Mobile Security Featured Article
How to Improve Your Company's Mobile Security Management
November 10, 2011
Industry observer Logan G. Harbaugh has put together a good list of five steps to improving your mobile security management, since, as he says, “wireless hotspots, printers, storage, and a variety of other devices are making their way onto your office network, possibly without the knowledge of managers.”
It’s a huge problem -- and a huge market. TMC’s (News - Alert) Anshu Shrivastava wrote recently that Visiongain (News - Alert) released mobile security management report, titled “Mobile Device Security 2011-2016.” This report examines rapidly growing threats targeting mobile devices such as data and ID theft, SMS fraud, rogue apps and covert espionage and expects predict that the mobile security market will reach $3.95 billion in global revenues by 2016.
Create formal policies for mobile devices. As Harbaugh sensibly says, “you can’t ask users to abide by a security policy if you don’t have one.” And it need not be exhaustive, drawn up by lawyers and notarized, just a brief statement about protecting corporate assets. Make it easy to understand and remember, Harbaugh says, since there’s a better chance you’ll get buy-in on from users.
Create your own app store. This would include all the recommended or required applications, “such as encryption software, an anti-virus client, and VPN software--for each mobile device or platform you’ll be supporting,” Harbaugh says, recommending that at the same time, you can “create an internal website with links to the appropriate download sites.”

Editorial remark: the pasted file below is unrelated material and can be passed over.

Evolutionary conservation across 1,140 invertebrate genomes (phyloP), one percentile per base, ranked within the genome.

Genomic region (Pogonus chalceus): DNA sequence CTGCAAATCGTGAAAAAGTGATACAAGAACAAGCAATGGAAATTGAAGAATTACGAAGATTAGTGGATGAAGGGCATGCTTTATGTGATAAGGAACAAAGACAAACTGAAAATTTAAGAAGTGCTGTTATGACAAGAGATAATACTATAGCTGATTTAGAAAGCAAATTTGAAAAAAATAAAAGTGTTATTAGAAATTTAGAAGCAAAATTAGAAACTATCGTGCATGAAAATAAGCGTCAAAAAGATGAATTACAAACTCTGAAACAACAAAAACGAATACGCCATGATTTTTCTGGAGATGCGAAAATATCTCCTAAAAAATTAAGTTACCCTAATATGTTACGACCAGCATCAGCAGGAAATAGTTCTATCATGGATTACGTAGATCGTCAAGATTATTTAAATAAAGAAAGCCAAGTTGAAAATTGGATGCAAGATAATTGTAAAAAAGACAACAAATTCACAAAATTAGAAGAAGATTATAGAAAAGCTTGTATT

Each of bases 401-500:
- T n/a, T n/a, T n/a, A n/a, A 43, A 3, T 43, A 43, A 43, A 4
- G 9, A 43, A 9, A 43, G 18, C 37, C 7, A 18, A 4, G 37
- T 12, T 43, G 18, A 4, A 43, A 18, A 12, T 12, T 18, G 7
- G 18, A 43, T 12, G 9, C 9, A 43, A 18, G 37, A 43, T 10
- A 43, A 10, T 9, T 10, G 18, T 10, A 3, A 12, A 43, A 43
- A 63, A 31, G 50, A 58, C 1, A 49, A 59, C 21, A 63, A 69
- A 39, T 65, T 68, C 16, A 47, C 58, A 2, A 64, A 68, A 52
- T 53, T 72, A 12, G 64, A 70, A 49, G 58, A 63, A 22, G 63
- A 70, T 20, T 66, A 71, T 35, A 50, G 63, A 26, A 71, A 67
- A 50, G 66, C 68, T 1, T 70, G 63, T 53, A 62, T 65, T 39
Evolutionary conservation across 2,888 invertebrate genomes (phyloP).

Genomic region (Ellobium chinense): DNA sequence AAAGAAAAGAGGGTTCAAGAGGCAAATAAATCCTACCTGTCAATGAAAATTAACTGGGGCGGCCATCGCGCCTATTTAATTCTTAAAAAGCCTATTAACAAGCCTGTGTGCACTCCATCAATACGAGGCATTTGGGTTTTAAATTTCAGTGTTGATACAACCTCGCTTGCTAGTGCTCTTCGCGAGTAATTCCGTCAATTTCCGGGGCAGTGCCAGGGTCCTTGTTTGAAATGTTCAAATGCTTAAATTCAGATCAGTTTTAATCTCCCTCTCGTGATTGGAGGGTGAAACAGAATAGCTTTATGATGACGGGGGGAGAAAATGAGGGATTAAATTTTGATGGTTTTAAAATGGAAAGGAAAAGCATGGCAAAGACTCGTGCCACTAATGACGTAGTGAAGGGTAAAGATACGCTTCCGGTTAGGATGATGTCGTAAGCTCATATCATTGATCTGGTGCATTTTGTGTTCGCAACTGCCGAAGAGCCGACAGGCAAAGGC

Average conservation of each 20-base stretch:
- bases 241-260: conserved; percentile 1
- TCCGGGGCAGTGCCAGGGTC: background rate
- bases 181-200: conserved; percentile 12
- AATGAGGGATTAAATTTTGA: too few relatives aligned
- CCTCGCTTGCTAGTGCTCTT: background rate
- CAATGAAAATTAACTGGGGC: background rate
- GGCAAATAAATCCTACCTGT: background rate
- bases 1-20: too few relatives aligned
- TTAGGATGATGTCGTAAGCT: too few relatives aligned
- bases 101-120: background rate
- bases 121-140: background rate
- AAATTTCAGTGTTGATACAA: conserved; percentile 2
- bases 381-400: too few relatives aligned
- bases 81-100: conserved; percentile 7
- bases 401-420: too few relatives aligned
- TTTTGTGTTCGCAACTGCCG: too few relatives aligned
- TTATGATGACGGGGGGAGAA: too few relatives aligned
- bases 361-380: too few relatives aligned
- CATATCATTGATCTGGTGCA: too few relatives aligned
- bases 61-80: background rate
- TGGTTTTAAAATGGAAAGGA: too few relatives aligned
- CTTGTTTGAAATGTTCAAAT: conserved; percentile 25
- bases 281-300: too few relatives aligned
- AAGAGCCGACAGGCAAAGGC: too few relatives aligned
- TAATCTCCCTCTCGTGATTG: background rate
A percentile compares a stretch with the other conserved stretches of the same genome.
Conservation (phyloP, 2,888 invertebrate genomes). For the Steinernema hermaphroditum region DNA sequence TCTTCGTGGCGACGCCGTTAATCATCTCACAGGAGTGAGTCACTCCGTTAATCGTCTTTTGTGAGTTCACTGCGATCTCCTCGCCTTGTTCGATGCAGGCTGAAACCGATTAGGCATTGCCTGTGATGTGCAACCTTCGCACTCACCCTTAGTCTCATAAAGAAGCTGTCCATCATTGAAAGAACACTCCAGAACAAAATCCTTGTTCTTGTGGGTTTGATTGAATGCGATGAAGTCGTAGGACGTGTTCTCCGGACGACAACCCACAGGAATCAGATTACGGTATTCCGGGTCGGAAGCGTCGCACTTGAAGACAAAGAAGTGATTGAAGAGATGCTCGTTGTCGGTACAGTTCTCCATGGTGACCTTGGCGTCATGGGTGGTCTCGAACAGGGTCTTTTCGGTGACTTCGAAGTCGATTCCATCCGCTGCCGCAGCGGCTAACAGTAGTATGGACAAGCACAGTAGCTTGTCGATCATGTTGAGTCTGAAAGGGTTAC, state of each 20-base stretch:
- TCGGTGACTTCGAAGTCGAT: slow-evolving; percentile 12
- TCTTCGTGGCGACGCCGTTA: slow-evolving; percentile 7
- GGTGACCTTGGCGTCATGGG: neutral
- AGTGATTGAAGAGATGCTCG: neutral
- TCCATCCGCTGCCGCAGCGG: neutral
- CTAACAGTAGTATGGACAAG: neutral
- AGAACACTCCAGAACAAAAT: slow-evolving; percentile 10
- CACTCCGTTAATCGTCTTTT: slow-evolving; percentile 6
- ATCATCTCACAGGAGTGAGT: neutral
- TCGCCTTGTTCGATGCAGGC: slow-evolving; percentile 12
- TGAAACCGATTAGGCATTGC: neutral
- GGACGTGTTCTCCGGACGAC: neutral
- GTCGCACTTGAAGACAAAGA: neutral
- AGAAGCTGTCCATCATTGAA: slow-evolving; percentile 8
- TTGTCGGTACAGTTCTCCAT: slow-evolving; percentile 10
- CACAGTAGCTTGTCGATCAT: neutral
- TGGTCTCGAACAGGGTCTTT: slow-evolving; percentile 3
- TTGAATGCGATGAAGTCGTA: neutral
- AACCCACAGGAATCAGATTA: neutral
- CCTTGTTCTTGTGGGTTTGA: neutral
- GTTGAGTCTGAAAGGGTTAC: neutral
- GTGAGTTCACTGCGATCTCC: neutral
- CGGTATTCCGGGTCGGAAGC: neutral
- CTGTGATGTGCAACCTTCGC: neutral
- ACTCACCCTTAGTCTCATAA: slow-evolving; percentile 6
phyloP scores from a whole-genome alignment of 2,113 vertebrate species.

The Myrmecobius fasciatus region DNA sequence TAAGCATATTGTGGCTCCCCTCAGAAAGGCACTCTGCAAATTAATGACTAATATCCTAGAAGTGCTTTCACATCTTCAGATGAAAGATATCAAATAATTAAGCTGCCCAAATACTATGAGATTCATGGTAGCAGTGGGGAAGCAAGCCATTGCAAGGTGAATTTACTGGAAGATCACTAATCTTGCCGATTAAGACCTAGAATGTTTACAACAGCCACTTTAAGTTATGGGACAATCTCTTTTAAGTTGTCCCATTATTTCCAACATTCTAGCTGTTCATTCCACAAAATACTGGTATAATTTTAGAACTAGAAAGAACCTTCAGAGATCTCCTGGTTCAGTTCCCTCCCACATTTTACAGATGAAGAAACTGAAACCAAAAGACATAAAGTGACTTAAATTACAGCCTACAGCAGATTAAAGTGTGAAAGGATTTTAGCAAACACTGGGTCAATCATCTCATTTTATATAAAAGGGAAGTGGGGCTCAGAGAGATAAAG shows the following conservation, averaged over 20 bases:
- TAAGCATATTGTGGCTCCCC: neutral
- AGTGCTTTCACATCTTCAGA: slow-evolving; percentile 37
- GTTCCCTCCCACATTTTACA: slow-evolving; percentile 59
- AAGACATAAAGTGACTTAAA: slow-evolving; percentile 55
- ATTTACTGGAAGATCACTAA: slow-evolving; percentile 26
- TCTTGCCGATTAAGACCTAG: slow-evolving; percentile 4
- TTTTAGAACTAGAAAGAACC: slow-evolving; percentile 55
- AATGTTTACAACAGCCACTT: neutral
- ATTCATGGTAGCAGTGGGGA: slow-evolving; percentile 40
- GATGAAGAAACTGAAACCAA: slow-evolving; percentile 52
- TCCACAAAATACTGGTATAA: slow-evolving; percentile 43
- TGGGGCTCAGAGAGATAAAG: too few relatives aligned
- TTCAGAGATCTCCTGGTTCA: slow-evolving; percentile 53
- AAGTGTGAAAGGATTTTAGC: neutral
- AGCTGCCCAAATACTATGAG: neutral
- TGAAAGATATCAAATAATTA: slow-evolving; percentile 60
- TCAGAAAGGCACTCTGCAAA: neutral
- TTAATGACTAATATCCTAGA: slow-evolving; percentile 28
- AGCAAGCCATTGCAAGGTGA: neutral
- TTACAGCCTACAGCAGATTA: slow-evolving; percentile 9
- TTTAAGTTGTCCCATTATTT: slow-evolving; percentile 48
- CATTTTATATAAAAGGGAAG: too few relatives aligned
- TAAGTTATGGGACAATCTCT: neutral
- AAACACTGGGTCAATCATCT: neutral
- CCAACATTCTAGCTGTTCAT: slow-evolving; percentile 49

Control wireless access. This is a big one. Maintain a list of authorized devices, and set it up so that all others will only be able to connect, as Harbaugh says, to a guest network that gives Internet access but not access to the company network. Make sure devices can’t circumvent security by means of a management server controlling access to USB ports.
Consider network access control. “Network Access Control systems monitor the network and check any device that tries to connect for specific parameters, such as an up-to-date anti-virus client, patch levels, particular applications such as encryption or VPN apps,” Harbaugh says. They also make sure passwords are acceptable, and make sure that insecure devices, or ones with malware loaded cannot connect.
Create a policy server. Strangely enough, most companies don’t have too much difficulty with the first four of these recommendations, but they seem to discount the importance of this one. But as Harbaugh explains, operating systems such as Android (News - Alert) and iOS can be used with a policy and management server such as System Center Configuration Manager or SELinux Policy Server, to “allow you to access mobile devices remotely, wipe them if they are stolen or install necessary applications anti-virus clients.”
David Sims is a contributing editor for TMCnet. To read more of David’s articles, please visit his columnist page. He also blogs for TMCnet here.
Edited by Juliana Kenny
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